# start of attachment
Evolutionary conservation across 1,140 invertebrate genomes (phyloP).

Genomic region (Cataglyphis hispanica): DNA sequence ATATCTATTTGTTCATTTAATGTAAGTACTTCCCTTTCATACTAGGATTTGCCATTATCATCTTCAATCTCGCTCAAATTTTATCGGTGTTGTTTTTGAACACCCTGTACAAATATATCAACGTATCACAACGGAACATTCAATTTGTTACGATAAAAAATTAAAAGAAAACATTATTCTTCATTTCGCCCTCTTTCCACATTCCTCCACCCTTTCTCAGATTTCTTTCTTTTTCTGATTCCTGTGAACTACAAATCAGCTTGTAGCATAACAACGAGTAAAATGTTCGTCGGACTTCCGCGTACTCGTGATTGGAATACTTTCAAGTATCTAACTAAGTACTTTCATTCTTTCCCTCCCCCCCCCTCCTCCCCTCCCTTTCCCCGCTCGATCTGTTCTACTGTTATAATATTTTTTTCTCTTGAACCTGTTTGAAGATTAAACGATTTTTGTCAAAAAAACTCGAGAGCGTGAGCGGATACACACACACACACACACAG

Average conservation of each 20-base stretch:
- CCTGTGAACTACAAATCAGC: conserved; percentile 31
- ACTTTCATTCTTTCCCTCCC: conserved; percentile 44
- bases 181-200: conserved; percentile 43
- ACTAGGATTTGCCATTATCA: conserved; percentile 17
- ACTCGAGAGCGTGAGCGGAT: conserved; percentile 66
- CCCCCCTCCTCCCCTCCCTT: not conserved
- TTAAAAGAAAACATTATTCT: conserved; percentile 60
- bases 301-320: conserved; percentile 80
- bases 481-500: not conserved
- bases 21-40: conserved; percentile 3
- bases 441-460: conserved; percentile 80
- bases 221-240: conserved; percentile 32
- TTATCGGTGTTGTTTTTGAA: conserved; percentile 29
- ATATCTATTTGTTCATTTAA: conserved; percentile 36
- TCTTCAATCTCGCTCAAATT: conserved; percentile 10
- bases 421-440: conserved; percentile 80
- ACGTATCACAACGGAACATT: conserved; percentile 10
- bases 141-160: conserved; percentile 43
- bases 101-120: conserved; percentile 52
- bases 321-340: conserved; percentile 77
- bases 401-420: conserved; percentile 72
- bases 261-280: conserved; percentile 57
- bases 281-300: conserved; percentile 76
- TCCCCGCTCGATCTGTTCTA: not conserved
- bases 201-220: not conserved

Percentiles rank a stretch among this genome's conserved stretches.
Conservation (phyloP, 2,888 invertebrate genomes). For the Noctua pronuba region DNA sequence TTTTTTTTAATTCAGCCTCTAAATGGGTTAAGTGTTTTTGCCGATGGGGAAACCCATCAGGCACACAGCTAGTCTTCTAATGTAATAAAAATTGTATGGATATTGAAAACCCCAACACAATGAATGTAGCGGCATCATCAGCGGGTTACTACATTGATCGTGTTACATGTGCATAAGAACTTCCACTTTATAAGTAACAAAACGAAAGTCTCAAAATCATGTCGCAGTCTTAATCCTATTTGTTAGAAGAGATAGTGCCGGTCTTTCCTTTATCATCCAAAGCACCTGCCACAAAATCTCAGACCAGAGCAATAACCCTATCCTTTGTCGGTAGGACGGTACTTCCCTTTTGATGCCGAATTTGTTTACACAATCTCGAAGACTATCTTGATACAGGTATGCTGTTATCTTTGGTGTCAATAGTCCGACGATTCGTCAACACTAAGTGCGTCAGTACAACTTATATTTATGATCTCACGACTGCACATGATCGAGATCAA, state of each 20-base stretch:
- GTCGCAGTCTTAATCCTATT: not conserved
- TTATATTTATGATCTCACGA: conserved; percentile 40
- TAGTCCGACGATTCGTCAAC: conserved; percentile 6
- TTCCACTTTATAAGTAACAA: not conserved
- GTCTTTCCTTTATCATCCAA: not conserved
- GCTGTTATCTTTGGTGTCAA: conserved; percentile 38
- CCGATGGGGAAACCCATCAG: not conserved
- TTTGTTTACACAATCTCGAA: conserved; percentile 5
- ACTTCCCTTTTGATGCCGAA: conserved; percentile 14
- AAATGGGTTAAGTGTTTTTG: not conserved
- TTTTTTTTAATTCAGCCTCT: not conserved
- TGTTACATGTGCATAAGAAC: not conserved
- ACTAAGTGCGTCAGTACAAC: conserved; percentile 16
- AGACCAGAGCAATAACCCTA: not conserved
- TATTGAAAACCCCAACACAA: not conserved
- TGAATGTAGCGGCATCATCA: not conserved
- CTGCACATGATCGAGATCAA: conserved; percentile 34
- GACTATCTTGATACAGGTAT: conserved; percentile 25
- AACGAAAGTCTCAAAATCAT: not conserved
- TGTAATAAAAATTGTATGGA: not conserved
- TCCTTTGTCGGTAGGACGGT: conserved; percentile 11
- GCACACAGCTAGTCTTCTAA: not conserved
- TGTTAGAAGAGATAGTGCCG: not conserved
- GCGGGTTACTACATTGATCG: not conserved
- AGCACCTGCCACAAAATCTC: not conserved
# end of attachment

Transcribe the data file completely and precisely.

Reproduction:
Evolutionary conservation across 1,140 invertebrate genomes (phyloP).

Genomic region (Cataglyphis hispanica): DNA sequence ATATCTATTTGTTCATTTAATGTAAGTACTTCCCTTTCATACTAGGATTTGCCATTATCATCTTCAATCTCGCTCAAATTTTATCGGTGTTGTTTTTGAACACCCTGTACAAATATATCAACGTATCACAACGGAACATTCAATTTGTTACGATAAAAAATTAAAAGAAAACATTATTCTTCATTTCGCCCTCTTTCCACATTCCTCCACCCTTTCTCAGATTTCTTTCTTTTTCTGATTCCTGTGAACTACAAATCAGCTTGTAGCATAACAACGAGTAAAATGTTCGTCGGACTTCCGCGTACTCGTGATTGGAATACTTTCAAGTATCTAACTAAGTACTTTCATTCTTTCCCTCCCCCCCCCTCCTCCCCTCCCTTTCCCCGCTCGATCTGTTCTACTGTTATAATATTTTTTTCTCTTGAACCTGTTTGAAGATTAAACGATTTTTGTCAAAAAAACTCGAGAGCGTGAGCGGATACACACACACACACACACAG

Average conservation of each 20-base stretch:
- CCTGTGAACTACAAATCAGC: conserved; percentile 31
- ACTTTCATTCTTTCCCTCCC: conserved; percentile 44
- bases 181-200: conserved; percentile 43
- ACTAGGATTTGCCATTATCA: conserved; percentile 17
- ACTCGAGAGCGTGAGCGGAT: conserved; percentile 66
- CCCCCCTCCTCCCCTCCCTT: not conserved
- TTAAAAGAAAACATTATTCT: conserved; percentile 60
- bases 301-320: conserved; percentile 80
- bases 481-500: not conserved
- bases 21-40: conserved; percentile 3
- bases 441-460: conserved; percentile 80
- bases 221-240: conserved; percentile 32
- TTATCGGTGTTGTTTTTGAA: conserved; percentile 29
- ATATCTATTTGTTCATTTAA: conserved; percentile 36
- TCTTCAATCTCGCTCAAATT: conserved; percentile 10
- bases 421-440: conserved; percentile 80
- ACGTATCACAACGGAACATT: conserved; percentile 10
- bases 141-160: conserved; percentile 43
- bases 101-120: conserved; percentile 52
- bases 321-340: conserved; percentile 77
- bases 401-420: conserved; percentile 72
- bases 261-280: conserved; percentile 57
- bases 281-300: conserved; percentile 76
- TCCCCGCTCGATCTGTTCTA: not conserved
- bases 201-220: not conserved

Percentiles rank a stretch among this genome's conserved stretches.
Conservation (phyloP, 2,888 invertebrate genomes). For the Noctua pronuba region DNA sequence TTTTTTTTAATTCAGCCTCTAAATGGGTTAAGTGTTTTTGCCGATGGGGAAACCCATCAGGCACACAGCTAGTCTTCTAATGTAATAAAAATTGTATGGATATTGAAAACCCCAACACAATGAATGTAGCGGCATCATCAGCGGGTTACTACATTGATCGTGTTACATGTGCATAAGAACTTCCACTTTATAAGTAACAAAACGAAAGTCTCAAAATCATGTCGCAGTCTTAATCCTATTTGTTAGAAGAGATAGTGCCGGTCTTTCCTTTATCATCCAAAGCACCTGCCACAAAATCTCAGACCAGAGCAATAACCCTATCCTTTGTCGGTAGGACGGTACTTCCCTTTTGATGCCGAATTTGTTTACACAATCTCGAAGACTATCTTGATACAGGTATGCTGTTATCTTTGGTGTCAATAGTCCGACGATTCGTCAACACTAAGTGCGTCAGTACAACTTATATTTATGATCTCACGACTGCACATGATCGAGATCAA, state of each 20-base stretch:
- GTCGCAGTCTTAATCCTATT: not conserved
- TTATATTTATGATCTCACGA: conserved; percentile 40
- TAGTCCGACGATTCGTCAAC: conserved; percentile 6
- TTCCACTTTATAAGTAACAA: not conserved
- GTCTTTCCTTTATCATCCAA: not conserved
- GCTGTTATCTTTGGTGTCAA: conserved; percentile 38
- CCGATGGGGAAACCCATCAG: not conserved
- TTTGTTTACACAATCTCGAA: conserved; percentile 5
- ACTTCCCTTTTGATGCCGAA: conserved; percentile 14
- AAATGGGTTAAGTGTTTTTG: not conserved
- TTTTTTTTAATTCAGCCTCT: not conserved
- TGTTACATGTGCATAAGAAC: not conserved
- ACTAAGTGCGTCAGTACAAC: conserved; percentile 16
- AGACCAGAGCAATAACCCTA: not conserved
- TATTGAAAACCCCAACACAA: not conserved
- TGAATGTAGCGGCATCATCA: not conserved
- CTGCACATGATCGAGATCAA: conserved; percentile 34
- GACTATCTTGATACAGGTAT: conserved; percentile 25
- AACGAAAGTCTCAAAATCAT: not conserved
- TGTAATAAAAATTGTATGGA: not conserved
- TCCTTTGTCGGTAGGACGGT: conserved; percentile 11
- GCACACAGCTAGTCTTCTAA: not conserved
- TGTTAGAAGAGATAGTGCCG: not conserved
- GCGGGTTACTACATTGATCG: not conserved
- AGCACCTGCCACAAAATCTC: not conserved